Sweet Potato Fries

Determined to find inspiration for delicious and healthy finger-foods for independent (and oh so determined) little hands to hold, I came up with this recipe.

Although it may go against many of my principles around eating junk food, my son is one of the greatest fans of fried chips. He literally can’t shovel them in fast enough! So, with that in mind I set out to find an equally tasty variation, with a whole lot more nutrients.

Sweet potatoes are a fantastic Low GI source that releases sugar into the bloodstream at a gradual level. Low GI foods therefore play a significant role in energy metabolism and in controlling blood-sugar levels. In laymen’s terms: a better source of energy for your little person. By ditching the deep-fryer, you are eliminating harmful fats and cholesterol that your child simply does not need.

This is an awesome (and  super easy) side dish that can be served up with supper for the whole family. This recipe serves up enough chips for a family of four (in my house, probably just enough for my husband).

What you’ll need:

  • 1 kg sweet potatoes (1 pocket)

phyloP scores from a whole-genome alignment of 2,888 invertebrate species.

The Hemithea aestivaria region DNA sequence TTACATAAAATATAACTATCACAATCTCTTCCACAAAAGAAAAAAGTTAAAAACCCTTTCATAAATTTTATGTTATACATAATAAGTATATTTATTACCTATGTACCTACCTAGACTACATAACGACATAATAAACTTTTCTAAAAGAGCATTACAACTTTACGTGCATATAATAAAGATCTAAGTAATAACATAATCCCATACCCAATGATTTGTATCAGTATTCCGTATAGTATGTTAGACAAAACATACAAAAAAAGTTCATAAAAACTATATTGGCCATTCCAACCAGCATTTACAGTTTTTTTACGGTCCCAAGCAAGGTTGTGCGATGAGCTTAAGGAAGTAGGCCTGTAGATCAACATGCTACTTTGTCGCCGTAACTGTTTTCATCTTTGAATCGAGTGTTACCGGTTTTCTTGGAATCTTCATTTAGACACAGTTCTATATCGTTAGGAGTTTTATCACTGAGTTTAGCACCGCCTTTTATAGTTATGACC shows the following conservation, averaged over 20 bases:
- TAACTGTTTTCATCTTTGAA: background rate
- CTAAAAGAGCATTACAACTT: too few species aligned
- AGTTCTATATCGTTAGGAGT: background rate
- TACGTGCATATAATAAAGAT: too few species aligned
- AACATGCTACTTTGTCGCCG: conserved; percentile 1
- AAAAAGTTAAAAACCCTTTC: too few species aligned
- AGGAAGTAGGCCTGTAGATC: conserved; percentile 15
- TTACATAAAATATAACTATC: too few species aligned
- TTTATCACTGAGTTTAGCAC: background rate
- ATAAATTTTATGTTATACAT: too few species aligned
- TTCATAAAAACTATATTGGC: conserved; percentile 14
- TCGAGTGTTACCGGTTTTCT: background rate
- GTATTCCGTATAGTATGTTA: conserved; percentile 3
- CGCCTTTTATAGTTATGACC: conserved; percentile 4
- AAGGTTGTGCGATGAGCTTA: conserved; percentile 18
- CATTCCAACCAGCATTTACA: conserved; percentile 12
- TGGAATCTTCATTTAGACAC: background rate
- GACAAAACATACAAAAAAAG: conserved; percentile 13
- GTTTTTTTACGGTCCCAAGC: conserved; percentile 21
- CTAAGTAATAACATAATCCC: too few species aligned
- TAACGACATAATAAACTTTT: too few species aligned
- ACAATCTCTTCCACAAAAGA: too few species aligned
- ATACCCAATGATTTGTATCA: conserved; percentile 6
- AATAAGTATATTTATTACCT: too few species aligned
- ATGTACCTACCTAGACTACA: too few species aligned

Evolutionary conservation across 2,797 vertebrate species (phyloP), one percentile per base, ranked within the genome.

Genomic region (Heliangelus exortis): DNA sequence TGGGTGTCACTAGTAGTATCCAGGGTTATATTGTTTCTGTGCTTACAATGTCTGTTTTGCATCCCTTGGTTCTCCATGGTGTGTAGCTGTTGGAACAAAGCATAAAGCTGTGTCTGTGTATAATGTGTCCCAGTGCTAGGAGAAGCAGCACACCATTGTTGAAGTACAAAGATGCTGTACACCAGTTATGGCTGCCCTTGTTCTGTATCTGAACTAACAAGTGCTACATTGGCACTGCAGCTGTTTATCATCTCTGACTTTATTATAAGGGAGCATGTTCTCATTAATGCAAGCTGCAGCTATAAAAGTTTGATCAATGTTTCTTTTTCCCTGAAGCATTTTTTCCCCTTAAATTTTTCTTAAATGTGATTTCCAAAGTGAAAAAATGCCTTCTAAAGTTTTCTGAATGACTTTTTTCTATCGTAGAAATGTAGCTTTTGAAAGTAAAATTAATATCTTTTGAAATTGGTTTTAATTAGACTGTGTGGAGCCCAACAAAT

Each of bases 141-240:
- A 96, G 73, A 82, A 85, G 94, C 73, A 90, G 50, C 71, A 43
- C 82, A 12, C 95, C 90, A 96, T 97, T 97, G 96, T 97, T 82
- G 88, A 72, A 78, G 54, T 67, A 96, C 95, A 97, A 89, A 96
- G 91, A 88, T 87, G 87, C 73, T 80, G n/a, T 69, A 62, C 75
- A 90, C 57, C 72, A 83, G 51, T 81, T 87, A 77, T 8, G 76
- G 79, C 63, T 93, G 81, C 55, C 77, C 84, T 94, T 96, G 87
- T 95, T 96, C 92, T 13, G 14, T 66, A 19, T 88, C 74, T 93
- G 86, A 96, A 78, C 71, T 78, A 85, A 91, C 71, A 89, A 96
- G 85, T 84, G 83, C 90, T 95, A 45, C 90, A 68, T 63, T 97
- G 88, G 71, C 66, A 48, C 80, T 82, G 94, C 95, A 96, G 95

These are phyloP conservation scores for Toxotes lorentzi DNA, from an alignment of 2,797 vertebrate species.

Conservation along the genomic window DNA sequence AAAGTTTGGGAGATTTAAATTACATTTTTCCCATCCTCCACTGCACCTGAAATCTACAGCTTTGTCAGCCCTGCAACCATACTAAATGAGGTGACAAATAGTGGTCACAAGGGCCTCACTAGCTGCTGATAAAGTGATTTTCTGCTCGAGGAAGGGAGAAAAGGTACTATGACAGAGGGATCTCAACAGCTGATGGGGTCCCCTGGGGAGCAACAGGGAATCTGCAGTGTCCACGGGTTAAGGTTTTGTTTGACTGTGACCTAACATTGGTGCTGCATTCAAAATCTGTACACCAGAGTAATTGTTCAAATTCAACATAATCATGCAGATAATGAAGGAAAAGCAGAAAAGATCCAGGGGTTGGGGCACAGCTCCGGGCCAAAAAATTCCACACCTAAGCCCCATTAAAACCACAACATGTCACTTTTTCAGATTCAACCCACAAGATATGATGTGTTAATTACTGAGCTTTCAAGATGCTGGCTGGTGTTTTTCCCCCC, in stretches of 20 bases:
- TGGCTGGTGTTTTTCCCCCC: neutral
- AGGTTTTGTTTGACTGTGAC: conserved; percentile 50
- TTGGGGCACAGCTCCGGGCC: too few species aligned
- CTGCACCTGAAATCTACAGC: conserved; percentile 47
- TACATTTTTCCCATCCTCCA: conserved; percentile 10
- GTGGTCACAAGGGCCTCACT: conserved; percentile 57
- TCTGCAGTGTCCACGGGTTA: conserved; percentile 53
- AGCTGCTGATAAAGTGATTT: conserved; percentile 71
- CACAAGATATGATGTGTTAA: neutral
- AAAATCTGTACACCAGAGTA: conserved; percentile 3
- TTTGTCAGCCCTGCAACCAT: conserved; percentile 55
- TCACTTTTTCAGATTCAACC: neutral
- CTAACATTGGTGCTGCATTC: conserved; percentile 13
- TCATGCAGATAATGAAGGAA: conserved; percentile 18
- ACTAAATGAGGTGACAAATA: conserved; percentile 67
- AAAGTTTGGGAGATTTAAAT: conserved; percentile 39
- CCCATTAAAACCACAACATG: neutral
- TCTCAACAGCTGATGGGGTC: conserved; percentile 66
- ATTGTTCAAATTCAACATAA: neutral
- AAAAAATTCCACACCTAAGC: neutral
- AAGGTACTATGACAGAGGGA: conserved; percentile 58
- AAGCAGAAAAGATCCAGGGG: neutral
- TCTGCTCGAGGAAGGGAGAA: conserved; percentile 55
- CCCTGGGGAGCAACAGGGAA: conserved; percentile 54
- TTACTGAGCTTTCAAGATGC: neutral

• 1/4 cup olive oil
  • 1/2 tsp paprika
  • 1/2 tsp coriander powder
  • 1 tsp thyme
  • 1 Tbs honey
  • 1 Tbs wholegrain mustard

Method:

  • Preheat oven to 200°C
  • Wash the sweet potatoes thoroughly and remove the skins with a potato peeler
  • Slice the tips off each potato and discard
  • Slice each potato in half and then in half again
  • Then slice long and chunky ‘sticks’ and place them onto an oven tray
  • In a mixing bowl, combine the rest of the ingredients thoroughly using a whisk
  • Pour the mixture over the potatoes and evenly coat the potatoes using your hands
  • Bake for 40 minutes or until golden brown

Serve with hummus or pesto-mayonnaise for dipping. (If you would like to add salt for older members of the family, sprinkle with sea salt separately).

*If your child has an allergy to any of the above-mentioned ingredients, this recipe will need to be adapted accordingly.

*For babies younger than one, give the honey a miss (honey in infants younger than one has been linked to botulism).

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